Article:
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Where talking about Facebook on air is banned

Sparkly subway map in Stockholm

Public radio in Sweden has been instructed not to encourage listeners to go and find them on Facebook. It’s against the law.

The country’s Review Board has “convicted” the popular radio station P4 for suggesting to listeners that they “like” its morning show on Facebook. The regulator’s concerns centre on promotion of a commercial business (Facebook) by a public utility (Swedish Radio).

Swedish journalist Anders Mildner says this presents a dilemma for the broadcaster because P4 wants to take advantage of the Facebook platform which many of its listeners use.

According to this latest ruling (pdf), the law in Sweden appears to allow public radio stations to acknowledge their presence on Facebook but not actually encourage people to go there. Now there’s an interesting brief for a promo.

It’s not often you hear it said, but compared to Swedish standards, our attitude and practice in the UK  is considerably relaxed.

Radio stations here regularly connect with listeners on third-party sites, largely Facebook and Twitter but also YouTube, Flickr and others, and use that connection to enhance the on-air programming.

The BBC’s set of social media guidelines encourages its broadcasters to engage in open, transparent use of social media while protecting against “undue prominence” on air. For example, it does not permit third party URLs to be read out on the radio but presenters can mention the sites and the activity when it’s directly editorially relevant.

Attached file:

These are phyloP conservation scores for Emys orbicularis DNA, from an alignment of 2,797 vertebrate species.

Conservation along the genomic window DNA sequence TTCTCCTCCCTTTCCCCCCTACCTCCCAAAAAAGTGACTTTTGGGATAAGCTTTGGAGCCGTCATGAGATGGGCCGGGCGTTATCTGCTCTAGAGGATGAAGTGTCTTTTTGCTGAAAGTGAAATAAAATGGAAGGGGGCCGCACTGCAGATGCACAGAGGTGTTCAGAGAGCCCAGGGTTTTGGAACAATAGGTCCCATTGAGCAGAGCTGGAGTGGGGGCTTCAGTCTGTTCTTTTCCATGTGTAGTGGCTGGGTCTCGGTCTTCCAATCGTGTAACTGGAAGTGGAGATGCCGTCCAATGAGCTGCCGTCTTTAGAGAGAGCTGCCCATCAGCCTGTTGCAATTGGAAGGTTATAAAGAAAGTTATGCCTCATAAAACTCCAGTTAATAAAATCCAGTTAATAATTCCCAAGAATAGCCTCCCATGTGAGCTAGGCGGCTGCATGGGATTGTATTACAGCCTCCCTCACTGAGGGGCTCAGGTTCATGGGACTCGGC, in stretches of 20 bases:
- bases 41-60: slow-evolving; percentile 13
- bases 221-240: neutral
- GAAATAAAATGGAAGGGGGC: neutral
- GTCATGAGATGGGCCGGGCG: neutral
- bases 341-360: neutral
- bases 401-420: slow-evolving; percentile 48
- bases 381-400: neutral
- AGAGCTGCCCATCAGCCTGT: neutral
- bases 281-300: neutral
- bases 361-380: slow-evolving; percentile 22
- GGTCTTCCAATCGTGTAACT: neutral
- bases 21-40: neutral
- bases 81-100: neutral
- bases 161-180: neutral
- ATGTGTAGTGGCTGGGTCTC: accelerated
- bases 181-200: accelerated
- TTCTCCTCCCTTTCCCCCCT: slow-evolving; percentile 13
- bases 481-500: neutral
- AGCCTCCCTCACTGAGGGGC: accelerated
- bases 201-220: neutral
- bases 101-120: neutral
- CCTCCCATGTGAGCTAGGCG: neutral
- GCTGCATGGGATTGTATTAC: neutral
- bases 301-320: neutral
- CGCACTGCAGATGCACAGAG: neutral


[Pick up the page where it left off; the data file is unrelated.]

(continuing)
However this isn’t the only possible model and I hear a range of views on the matter from media colleagues. Some find a protective closed wall approach to their content rather appealing. Of course Rupert Murdoch has taken this line with his paywall approach to online newspapers.

At the opposite extreme others suggest media businesses of the future will be able to operate perfectly well solely through social media outlets run by third parties. They may not need websites of their own.

Personally, I prefer the proven ‘middle way’: create an engaging presence in the places your listeners and target listeners are likely to frequent. Then use it to entice them deeper into your content on your own website and radio station.

This model allows tone of voice to be adapted for each social media environment and ensures that any revenues generated around your best content will drop into your pocket and not that of Mr Zuckerburg.

And even in Sweden it would seem to be permitted, so long as nobody tries promoting it on air.

Photo: Sparkly subway map in Stockholm by James Cridland, on Flickr. Used under licence.

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